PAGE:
Phubbing is an Uncool Norm: 3 Simple Strategies to be More Present with Others

Picture this: you are sitting at dinner with your friends after a long day of classes, when all of a sudden you look up and everyone at the table is staring at their phones – not talking. Everyone is ignoring one another to consume whatever is on their device.  The digital wellness community refers to this phenomenon as phubbing.

Phubbing is defined by the Digital Wellness Institute as, “the practice of ignoring one’s companion(s), in order to pay attention to one’s phone or other mobile device.”

If you find yourself doing this frequently throughout the day, you are not alone. Studies show that 48% of people report phubbing others 2-3 times or more per day. And 56% indicate that they are phubbed 2-3 times or more per day.

Phubbing has a negative impact on our relationships and even our mental health, with phubbing causing feelings of exclusion and rejection. Phubbing causes us to have less meaningful conversations with others and those who phub come off as less polite and attentive.

While our phones are a great social tool to connect with others who are not physically nearby, technology is putting a divide in the face-to-face interactions we have with others. And we are normalizing it in our community.

To make a change for more meaningful relationships, conversations and overall interactions. Prioritize these three easy steps in your daily routine.

  1. Practice mindfulness. A lot of people assume mindfulness is just meditation, but it is so much more than that! We all have the opportunity to move through our day mindfully. This means paying attention and being fully present in the moment with ourselves and others aka not checking our phone in the middle of a conversation. Embrace all of your senses and really take notice of your surrounding environment: who is with you, what are you hearing, seeing, etc. what are your emotions in this moment?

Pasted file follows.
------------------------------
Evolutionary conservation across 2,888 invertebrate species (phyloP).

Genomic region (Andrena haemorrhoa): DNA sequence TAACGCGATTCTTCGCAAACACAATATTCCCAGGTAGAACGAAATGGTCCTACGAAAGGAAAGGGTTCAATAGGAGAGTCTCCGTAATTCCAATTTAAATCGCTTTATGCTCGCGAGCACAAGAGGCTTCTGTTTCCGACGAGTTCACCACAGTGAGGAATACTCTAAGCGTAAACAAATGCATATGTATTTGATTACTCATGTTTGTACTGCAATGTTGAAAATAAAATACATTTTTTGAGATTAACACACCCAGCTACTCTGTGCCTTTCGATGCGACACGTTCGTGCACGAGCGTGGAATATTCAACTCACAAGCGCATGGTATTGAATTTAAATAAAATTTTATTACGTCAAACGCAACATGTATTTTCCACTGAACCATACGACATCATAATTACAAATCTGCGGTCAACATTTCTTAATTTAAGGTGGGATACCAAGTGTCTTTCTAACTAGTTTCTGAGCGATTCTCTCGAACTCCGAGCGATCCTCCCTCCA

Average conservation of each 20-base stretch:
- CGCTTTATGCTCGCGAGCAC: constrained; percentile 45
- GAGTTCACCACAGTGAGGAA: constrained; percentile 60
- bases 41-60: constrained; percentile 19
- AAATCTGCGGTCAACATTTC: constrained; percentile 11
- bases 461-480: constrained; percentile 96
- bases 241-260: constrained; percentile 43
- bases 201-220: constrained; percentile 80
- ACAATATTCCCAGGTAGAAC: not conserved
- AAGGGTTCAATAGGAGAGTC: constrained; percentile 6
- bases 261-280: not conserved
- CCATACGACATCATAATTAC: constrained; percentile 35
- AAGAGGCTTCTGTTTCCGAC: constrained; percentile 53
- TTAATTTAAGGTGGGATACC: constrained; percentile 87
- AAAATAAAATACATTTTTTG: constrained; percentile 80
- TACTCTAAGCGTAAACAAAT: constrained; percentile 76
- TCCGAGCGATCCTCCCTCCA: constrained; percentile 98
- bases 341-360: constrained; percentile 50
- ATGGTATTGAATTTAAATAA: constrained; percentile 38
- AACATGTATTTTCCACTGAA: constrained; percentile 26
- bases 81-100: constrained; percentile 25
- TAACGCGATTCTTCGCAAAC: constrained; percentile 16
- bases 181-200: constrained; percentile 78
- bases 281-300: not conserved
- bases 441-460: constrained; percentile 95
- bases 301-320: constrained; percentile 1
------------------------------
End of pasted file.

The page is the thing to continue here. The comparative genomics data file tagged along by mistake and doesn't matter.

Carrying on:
2. Set technology free boundaries with friends and family. When getting together with family and friends, vocalize that you would like this to be a technology free hang out. If necessary, put phones in another room to focus on spending quality time with one another.
  3. Call out phubbing when you see it and apologize when you do it. Tell your family and friends that you are making the conscious effort to be more present in your interactions. Call them out when they are on their phones and tell them to do the same to you! If you notice yourself phubbing, no need to be hard on yourself, apologize and do better moving forward.

Set this goal, enjoy the memories you are making rather than focusing on the instagrammable moments or what others are doing. Be more present in your interactions and celebrate the positive impacts it has on your relationships, conversations, and overall interactions.

If you feel like you need help separating yourself from your devices, seek help at one of the many support resources on campus. For mild or moderate concerns visit the Student Life Student Wellness Center’s Wellness Coaching program or for more severe concerns visit a team member at Counseling and Consultation Service.


Digital Wellness Institute

-Jordan Helcbergier, Wellness Coordinator